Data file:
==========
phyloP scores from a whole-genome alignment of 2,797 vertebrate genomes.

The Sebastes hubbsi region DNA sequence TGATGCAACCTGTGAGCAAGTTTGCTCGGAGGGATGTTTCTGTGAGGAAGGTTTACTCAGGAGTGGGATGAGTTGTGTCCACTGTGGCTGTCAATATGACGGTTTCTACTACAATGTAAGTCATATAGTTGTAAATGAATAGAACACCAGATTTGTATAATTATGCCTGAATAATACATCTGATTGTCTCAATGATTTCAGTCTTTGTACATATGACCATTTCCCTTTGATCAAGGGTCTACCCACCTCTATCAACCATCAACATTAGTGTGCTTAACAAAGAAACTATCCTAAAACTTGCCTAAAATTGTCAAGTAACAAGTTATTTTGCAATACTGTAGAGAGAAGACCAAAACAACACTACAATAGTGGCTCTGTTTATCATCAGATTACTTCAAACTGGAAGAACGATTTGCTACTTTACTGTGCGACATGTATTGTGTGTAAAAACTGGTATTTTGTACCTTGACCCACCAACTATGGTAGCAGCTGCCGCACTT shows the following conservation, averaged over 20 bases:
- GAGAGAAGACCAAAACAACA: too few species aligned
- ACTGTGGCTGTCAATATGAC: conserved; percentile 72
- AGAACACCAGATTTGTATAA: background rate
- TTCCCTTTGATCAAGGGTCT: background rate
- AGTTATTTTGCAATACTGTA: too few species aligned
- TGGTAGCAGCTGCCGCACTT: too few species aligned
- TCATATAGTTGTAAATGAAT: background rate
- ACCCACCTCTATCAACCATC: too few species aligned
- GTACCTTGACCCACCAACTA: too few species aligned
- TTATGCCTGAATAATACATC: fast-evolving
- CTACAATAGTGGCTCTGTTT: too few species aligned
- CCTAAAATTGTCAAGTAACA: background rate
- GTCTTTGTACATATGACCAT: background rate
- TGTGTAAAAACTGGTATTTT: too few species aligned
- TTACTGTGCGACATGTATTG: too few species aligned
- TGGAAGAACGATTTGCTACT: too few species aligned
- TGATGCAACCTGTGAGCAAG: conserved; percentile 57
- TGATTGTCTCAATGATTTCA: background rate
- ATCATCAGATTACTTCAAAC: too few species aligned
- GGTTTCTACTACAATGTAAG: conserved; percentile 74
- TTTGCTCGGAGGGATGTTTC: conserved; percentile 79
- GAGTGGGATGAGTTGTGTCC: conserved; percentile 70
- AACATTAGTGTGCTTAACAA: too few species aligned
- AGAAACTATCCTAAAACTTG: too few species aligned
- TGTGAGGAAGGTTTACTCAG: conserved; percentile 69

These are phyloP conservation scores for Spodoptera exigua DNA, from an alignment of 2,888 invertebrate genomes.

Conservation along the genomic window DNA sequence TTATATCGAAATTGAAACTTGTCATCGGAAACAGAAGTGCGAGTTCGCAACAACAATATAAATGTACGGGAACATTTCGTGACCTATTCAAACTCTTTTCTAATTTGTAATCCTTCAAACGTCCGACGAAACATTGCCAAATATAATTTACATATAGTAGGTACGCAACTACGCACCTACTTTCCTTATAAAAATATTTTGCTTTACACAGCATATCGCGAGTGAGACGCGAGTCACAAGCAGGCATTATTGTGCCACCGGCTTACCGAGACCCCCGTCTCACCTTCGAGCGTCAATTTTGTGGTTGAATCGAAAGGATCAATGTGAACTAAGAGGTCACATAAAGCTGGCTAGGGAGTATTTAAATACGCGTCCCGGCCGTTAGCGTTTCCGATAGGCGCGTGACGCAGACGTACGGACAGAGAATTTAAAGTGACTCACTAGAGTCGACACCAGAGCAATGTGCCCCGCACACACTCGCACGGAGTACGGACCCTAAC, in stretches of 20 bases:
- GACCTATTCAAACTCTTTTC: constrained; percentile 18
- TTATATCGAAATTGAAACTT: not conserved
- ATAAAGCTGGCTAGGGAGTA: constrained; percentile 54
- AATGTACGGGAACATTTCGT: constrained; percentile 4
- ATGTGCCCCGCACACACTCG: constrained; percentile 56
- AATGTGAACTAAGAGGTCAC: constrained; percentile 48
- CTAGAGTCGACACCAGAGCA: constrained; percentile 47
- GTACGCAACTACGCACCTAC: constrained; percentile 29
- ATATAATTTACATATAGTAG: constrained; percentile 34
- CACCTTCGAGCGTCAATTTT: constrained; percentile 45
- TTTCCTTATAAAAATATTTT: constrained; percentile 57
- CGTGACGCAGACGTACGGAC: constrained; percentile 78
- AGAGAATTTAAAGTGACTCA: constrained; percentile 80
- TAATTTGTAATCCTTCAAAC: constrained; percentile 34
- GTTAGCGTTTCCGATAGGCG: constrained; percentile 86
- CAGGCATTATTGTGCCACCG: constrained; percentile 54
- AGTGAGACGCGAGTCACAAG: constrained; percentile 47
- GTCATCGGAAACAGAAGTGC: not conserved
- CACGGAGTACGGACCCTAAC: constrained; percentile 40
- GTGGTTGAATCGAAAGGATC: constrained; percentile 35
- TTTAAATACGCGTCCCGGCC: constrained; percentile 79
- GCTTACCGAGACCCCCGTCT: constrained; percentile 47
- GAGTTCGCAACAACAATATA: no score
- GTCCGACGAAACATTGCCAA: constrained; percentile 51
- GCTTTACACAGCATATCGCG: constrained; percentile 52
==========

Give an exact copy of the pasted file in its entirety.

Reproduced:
phyloP scores from a whole-genome alignment of 2,797 vertebrate genomes.

The Sebastes hubbsi region DNA sequence TGATGCAACCTGTGAGCAAGTTTGCTCGGAGGGATGTTTCTGTGAGGAAGGTTTACTCAGGAGTGGGATGAGTTGTGTCCACTGTGGCTGTCAATATGACGGTTTCTACTACAATGTAAGTCATATAGTTGTAAATGAATAGAACACCAGATTTGTATAATTATGCCTGAATAATACATCTGATTGTCTCAATGATTTCAGTCTTTGTACATATGACCATTTCCCTTTGATCAAGGGTCTACCCACCTCTATCAACCATCAACATTAGTGTGCTTAACAAAGAAACTATCCTAAAACTTGCCTAAAATTGTCAAGTAACAAGTTATTTTGCAATACTGTAGAGAGAAGACCAAAACAACACTACAATAGTGGCTCTGTTTATCATCAGATTACTTCAAACTGGAAGAACGATTTGCTACTTTACTGTGCGACATGTATTGTGTGTAAAAACTGGTATTTTGTACCTTGACCCACCAACTATGGTAGCAGCTGCCGCACTT shows the following conservation, averaged over 20 bases:
- GAGAGAAGACCAAAACAACA: too few species aligned
- ACTGTGGCTGTCAATATGAC: conserved; percentile 72
- AGAACACCAGATTTGTATAA: background rate
- TTCCCTTTGATCAAGGGTCT: background rate
- AGTTATTTTGCAATACTGTA: too few species aligned
- TGGTAGCAGCTGCCGCACTT: too few species aligned
- TCATATAGTTGTAAATGAAT: background rate
- ACCCACCTCTATCAACCATC: too few species aligned
- GTACCTTGACCCACCAACTA: too few species aligned
- TTATGCCTGAATAATACATC: fast-evolving
- CTACAATAGTGGCTCTGTTT: too few species aligned
- CCTAAAATTGTCAAGTAACA: background rate
- GTCTTTGTACATATGACCAT: background rate
- TGTGTAAAAACTGGTATTTT: too few species aligned
- TTACTGTGCGACATGTATTG: too few species aligned
- TGGAAGAACGATTTGCTACT: too few species aligned
- TGATGCAACCTGTGAGCAAG: conserved; percentile 57
- TGATTGTCTCAATGATTTCA: background rate
- ATCATCAGATTACTTCAAAC: too few species aligned
- GGTTTCTACTACAATGTAAG: conserved; percentile 74
- TTTGCTCGGAGGGATGTTTC: conserved; percentile 79
- GAGTGGGATGAGTTGTGTCC: conserved; percentile 70
- AACATTAGTGTGCTTAACAA: too few species aligned
- AGAAACTATCCTAAAACTTG: too few species aligned
- TGTGAGGAAGGTTTACTCAG: conserved; percentile 69

These are phyloP conservation scores for Spodoptera exigua DNA, from an alignment of 2,888 invertebrate genomes.

Conservation along the genomic window DNA sequence TTATATCGAAATTGAAACTTGTCATCGGAAACAGAAGTGCGAGTTCGCAACAACAATATAAATGTACGGGAACATTTCGTGACCTATTCAAACTCTTTTCTAATTTGTAATCCTTCAAACGTCCGACGAAACATTGCCAAATATAATTTACATATAGTAGGTACGCAACTACGCACCTACTTTCCTTATAAAAATATTTTGCTTTACACAGCATATCGCGAGTGAGACGCGAGTCACAAGCAGGCATTATTGTGCCACCGGCTTACCGAGACCCCCGTCTCACCTTCGAGCGTCAATTTTGTGGTTGAATCGAAAGGATCAATGTGAACTAAGAGGTCACATAAAGCTGGCTAGGGAGTATTTAAATACGCGTCCCGGCCGTTAGCGTTTCCGATAGGCGCGTGACGCAGACGTACGGACAGAGAATTTAAAGTGACTCACTAGAGTCGACACCAGAGCAATGTGCCCCGCACACACTCGCACGGAGTACGGACCCTAAC, in stretches of 20 bases:
- GACCTATTCAAACTCTTTTC: constrained; percentile 18
- TTATATCGAAATTGAAACTT: not conserved
- ATAAAGCTGGCTAGGGAGTA: constrained; percentile 54
- AATGTACGGGAACATTTCGT: constrained; percentile 4
- ATGTGCCCCGCACACACTCG: constrained; percentile 56
- AATGTGAACTAAGAGGTCAC: constrained; percentile 48
- CTAGAGTCGACACCAGAGCA: constrained; percentile 47
- GTACGCAACTACGCACCTAC: constrained; percentile 29
- ATATAATTTACATATAGTAG: constrained; percentile 34
- CACCTTCGAGCGTCAATTTT: constrained; percentile 45
- TTTCCTTATAAAAATATTTT: constrained; percentile 57
- CGTGACGCAGACGTACGGAC: constrained; percentile 78
- AGAGAATTTAAAGTGACTCA: constrained; percentile 80
- TAATTTGTAATCCTTCAAAC: constrained; percentile 34
- GTTAGCGTTTCCGATAGGCG: constrained; percentile 86
- CAGGCATTATTGTGCCACCG: constrained; percentile 54
- AGTGAGACGCGAGTCACAAG: constrained; percentile 47
- GTCATCGGAAACAGAAGTGC: not conserved
- CACGGAGTACGGACCCTAAC: constrained; percentile 40
- GTGGTTGAATCGAAAGGATC: constrained; percentile 35
- TTTAAATACGCGTCCCGGCC: constrained; percentile 79
- GCTTACCGAGACCCCCGTCT: constrained; percentile 47
- GAGTTCGCAACAACAATATA: no score
- GTCCGACGAAACATTGCCAA: constrained; percentile 51
- GCTTTACACAGCATATCGCG: constrained; percentile 52